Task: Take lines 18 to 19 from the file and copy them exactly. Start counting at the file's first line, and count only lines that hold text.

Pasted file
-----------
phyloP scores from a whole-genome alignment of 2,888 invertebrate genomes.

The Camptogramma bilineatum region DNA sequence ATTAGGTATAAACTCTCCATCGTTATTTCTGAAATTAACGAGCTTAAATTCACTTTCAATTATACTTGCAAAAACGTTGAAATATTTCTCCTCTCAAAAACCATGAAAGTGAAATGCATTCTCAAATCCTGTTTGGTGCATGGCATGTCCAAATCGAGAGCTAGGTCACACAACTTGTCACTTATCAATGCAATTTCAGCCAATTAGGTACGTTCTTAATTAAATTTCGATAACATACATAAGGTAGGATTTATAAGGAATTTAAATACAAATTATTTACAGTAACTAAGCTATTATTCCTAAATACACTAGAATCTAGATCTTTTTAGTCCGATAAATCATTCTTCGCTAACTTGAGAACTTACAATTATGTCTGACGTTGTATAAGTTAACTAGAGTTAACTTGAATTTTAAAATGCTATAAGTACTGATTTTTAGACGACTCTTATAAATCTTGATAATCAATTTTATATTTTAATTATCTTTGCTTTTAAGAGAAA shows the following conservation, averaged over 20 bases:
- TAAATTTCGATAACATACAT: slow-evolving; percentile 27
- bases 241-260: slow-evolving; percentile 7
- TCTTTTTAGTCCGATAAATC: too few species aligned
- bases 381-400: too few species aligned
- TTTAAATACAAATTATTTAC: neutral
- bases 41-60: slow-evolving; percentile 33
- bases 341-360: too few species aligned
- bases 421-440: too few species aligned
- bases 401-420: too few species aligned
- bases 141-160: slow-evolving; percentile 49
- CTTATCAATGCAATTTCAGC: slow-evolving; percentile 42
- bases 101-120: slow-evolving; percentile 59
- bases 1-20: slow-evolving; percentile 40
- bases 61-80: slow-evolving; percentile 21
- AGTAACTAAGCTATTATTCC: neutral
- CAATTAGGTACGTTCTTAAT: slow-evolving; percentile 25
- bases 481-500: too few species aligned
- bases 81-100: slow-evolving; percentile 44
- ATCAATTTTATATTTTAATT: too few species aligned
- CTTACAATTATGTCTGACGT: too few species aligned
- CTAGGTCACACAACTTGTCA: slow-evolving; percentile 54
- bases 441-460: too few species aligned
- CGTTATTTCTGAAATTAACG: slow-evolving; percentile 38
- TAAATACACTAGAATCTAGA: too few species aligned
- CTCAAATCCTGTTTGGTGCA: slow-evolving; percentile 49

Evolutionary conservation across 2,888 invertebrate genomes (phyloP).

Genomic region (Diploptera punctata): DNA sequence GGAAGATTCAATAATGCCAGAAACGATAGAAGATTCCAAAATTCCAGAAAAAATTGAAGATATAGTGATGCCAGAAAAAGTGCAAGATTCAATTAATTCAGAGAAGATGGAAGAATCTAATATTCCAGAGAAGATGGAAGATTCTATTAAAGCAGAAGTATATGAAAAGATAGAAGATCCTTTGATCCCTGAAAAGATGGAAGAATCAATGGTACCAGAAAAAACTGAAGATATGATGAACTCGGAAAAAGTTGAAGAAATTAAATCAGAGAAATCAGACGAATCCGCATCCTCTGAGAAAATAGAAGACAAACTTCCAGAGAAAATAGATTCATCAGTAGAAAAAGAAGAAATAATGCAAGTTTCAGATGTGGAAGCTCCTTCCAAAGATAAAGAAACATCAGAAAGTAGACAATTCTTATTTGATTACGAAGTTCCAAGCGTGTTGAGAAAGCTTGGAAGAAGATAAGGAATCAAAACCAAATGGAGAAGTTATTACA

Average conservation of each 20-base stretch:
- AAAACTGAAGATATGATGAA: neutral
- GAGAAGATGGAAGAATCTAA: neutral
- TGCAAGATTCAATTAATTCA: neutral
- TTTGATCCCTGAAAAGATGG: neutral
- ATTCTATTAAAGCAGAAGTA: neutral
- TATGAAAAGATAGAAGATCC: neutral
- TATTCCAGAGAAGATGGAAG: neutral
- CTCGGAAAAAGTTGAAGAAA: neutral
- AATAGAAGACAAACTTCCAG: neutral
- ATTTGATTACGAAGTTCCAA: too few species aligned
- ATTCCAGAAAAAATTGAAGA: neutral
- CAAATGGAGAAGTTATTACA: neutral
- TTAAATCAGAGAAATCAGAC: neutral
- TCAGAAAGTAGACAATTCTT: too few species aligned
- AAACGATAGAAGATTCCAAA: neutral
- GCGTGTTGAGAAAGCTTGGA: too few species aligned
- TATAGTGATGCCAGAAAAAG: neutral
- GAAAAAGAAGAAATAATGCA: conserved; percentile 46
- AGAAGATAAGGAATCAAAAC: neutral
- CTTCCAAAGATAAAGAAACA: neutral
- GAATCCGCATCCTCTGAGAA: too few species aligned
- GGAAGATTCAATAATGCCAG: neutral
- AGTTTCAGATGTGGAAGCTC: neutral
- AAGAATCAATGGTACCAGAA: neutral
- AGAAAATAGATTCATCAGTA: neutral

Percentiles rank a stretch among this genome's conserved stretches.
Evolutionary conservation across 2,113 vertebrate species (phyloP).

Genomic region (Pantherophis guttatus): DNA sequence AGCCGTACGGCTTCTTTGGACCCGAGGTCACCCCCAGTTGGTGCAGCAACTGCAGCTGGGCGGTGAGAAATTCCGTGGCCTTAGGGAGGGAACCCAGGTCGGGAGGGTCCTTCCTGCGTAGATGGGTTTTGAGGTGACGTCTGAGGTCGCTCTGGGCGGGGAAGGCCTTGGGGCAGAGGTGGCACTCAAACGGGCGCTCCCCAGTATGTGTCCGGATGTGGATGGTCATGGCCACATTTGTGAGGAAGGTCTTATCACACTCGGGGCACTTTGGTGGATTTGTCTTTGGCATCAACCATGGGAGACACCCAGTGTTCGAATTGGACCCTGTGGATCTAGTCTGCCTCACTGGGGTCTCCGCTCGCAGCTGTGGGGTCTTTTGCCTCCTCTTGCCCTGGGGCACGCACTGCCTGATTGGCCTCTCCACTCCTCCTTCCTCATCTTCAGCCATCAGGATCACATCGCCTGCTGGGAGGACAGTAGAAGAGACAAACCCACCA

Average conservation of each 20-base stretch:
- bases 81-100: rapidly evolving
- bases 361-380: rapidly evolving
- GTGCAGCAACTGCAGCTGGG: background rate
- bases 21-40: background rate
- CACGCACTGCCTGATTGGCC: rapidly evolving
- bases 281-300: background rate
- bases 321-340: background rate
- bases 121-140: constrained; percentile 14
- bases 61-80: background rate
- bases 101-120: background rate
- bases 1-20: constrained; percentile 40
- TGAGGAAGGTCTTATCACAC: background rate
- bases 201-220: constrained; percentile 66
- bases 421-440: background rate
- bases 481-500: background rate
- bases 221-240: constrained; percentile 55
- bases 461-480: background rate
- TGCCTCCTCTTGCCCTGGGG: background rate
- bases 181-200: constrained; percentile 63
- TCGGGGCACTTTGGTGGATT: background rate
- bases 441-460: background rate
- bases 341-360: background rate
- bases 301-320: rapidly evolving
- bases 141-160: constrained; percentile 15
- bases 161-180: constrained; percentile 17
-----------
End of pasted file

- CAATTAGGTACGTTCTTAAT: slow-evolving; percentile 25
- bases 481-500: too few species aligned